By MARY RAINWATER
A group of Palestine citizens concerned about a rash of automobile burglaries in the area met with Palestine Police Department leaders and officers Tuesday for a town hall meeting.
Targeted for Palestine residents in the city’s District 6, represented by Councilman Steve Presley, the meeting included presentations from PPD Chief Robert Herbert, Sgt. James Muniz, Community Relations Officer Patsy Smith, Det. Cathy Weber and Officer Fernando Nino.
Sgt. Muniz, an investigator with the PPD, opened talks at the meeting, presenting a “rundown” on the department’s work on auto burglary cases.
“In January and February, there were about 65 car burglaries reported citywide — that is about one report a day,” Muniz said. “About five of those were cases in which the car windows were actually smashed, which means the remaining 60 burglaries occurred in cases where the car was not locked.”
Muniz reported that some arrests have been made — a group of vehicle burglary suspects were recently arrested, but they usually make bond quickly.
“We can’t just keep someone in jail until we are ready for them,” he explained.
Muniz also said that, when talking to suspects, most of them reported that they don’t want to do damage to the vehicle — that they pull their sleeve over their hands and lift door handles until one of them opens.
“These could have probably been prevented,” Muniz said. “While we feel we should be able to leave our cars unlocked in our own driveways, it is 2013 and crimes from the big cities have trickled their way to small towns.”
Muniz reminded citizens of the importance of reporting crimes to the police department.
“I have heard people tell me over and over, ‘We didn’t want to bother you,’” he said. “But you have to bother us. If you don’t call and report a crime, we can’t help.
“If you see something, no matter how small you think it is, call us.”
Officer Nino, who works with Det. David Kassaw in the PPD’s Crime Prevention Program, spoke to attendees about the security surveys officers conduct for city residences and businesses.
“We look over the property or business and offer them ideas on crime prevention,” Nino said. “Some insurance companies offer discounts to those who have had a survey done.”
Nino shared a few tips for homeowners about how to prevent home and vehicle burglaries — the number one regarding proper lighting.
“Burglars hate lighting. If people can see them, they don’t want to be there, so they look for shadowed areas to make entry,” Nino said, suggesting the addition of sensor lights around homes and the placement of deer cameras around trees.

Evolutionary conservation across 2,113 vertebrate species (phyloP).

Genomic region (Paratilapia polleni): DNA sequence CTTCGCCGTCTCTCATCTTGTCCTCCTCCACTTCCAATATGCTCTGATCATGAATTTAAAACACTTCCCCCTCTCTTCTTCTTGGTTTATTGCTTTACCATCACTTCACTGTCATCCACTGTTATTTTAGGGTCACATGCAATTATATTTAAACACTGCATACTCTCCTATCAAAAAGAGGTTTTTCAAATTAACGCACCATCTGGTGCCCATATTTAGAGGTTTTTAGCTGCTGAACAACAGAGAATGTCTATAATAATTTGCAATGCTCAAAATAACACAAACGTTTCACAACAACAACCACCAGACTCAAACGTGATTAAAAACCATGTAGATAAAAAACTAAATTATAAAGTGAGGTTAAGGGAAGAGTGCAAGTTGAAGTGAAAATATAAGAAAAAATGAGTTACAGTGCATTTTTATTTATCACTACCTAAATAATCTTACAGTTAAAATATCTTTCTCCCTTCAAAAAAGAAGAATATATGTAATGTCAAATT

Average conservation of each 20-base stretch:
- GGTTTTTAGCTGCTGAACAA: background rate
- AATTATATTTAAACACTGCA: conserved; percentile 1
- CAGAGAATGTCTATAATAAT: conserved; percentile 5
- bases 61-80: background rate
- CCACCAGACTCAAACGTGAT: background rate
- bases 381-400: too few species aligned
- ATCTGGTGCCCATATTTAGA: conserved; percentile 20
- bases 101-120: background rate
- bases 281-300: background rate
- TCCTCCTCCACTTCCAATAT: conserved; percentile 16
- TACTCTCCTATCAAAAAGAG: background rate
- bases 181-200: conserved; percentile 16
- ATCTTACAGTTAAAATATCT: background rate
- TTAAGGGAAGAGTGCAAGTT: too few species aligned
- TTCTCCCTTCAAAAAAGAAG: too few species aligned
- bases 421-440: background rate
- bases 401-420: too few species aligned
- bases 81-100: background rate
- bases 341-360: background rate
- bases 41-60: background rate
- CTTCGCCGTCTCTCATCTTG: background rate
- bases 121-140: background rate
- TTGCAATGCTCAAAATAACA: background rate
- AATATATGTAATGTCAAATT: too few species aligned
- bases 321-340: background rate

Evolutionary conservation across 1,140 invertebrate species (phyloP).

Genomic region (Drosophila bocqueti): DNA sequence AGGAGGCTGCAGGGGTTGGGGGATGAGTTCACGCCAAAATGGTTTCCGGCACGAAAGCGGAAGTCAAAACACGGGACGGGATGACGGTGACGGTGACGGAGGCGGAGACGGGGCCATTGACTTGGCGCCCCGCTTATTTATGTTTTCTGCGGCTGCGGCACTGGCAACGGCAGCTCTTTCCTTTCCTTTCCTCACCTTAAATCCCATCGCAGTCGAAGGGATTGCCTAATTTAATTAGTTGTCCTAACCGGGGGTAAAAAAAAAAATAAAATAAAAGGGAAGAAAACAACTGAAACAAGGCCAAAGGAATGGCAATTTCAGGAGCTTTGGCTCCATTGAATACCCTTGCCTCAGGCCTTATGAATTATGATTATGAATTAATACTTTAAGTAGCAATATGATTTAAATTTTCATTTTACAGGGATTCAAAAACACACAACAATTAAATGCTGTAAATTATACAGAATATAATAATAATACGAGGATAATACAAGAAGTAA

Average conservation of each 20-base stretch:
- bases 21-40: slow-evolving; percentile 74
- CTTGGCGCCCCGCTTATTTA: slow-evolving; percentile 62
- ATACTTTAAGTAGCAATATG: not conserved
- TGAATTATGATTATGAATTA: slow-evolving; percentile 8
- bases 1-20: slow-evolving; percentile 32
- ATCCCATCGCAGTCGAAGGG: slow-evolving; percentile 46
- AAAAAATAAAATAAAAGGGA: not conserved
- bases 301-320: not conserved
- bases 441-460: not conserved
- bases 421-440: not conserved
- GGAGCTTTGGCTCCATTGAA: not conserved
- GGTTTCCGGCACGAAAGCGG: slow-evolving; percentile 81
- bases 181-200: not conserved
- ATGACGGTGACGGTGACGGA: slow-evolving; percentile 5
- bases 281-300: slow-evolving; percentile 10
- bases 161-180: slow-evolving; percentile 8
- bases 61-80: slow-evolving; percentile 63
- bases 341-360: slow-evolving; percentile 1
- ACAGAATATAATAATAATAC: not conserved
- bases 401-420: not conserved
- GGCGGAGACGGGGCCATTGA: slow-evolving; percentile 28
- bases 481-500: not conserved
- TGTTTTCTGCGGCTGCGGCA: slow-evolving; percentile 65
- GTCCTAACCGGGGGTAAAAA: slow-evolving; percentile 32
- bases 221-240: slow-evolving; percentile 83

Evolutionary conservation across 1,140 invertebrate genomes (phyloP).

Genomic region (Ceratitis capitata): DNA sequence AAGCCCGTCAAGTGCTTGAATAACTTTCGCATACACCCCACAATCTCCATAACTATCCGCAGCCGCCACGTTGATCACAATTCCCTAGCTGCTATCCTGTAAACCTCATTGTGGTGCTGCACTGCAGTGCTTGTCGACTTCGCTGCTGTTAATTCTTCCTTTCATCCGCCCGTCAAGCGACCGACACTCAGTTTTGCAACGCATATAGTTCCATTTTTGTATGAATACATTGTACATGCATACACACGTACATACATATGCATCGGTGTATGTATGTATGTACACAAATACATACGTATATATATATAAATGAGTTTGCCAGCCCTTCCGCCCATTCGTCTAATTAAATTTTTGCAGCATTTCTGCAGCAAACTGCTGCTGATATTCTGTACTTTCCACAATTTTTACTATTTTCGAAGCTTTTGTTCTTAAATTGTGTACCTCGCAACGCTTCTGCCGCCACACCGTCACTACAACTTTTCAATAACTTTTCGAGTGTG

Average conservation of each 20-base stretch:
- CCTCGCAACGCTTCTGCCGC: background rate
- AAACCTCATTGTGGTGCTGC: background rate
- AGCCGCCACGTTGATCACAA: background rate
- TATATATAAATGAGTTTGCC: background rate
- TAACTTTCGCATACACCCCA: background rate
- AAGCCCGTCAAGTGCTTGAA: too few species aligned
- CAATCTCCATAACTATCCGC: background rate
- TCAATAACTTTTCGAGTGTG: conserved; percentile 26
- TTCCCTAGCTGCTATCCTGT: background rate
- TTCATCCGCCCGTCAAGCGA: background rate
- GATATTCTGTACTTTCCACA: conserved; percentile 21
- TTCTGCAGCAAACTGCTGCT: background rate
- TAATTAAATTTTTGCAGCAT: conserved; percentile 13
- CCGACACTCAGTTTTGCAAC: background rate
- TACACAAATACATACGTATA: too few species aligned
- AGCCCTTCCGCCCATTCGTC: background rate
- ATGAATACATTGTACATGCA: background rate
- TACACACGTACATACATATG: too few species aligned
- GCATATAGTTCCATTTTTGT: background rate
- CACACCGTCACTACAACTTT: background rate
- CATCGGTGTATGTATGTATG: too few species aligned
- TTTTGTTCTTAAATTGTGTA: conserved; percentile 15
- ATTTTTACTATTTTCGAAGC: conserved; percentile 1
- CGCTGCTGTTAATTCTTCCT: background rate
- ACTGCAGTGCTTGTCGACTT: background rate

“I have driven around this area myself at night and seen homes in pitch black, with garage doors open,” Chief Herbert said. “It is important to double check and make sure your property is secure.”
Det. Weber, who works property crimes for the PPD, talked to citizens about the importance of documenting serial numbers of household items, so that if an item is stolen the chances of recovery are increased.
“Take pictures of the item and then of the serial number. Take pictures of jewelry,” she said. “If the item has no serial number, carve your name or driver’s license number or a personal identification mark you chose into the item — anything that can help identify the item as yours.”
Herbert wrapped up the meeting by encouraging citizens to get involved in working with the police department.
“We cant be everywhere, every place every minute of the day,” the chief said. “Get involved with us and help us out. Share what you learned today with your neighbors.
“By leaving our cars unlocked, homes dark and garage doors open, we are leaving ourselves open to crime and feeding the habits of those criminals,” he continued. “We don’t want to give Palestine to criminals — let’s make it ours.”
Also during Monday’s meeting, officer Smith spoke to attendees about the PPD’s newest program, Citizens on Patrol, a 12-week program held weekly on Tuesdays beginning April 2.
“The Citizens Police Academy helps you as citizens get inside the department — to go behind the scenes and see what we do,” she said. “Participants help observe and report crimes as they happen. They are just another set of eyes and ears out there.”
Applications are now being accepted for those interested in being a part of the COP program. Applications may be picked up at Palestine City Hall, Palestine Visitors Center, the Palestine Public Library and the Palestine Police Department.
Applications are due on Monday at the PPD. For more information, call 903-729-2254.
Mary Rainwater may be reached via e-mail at email@example.com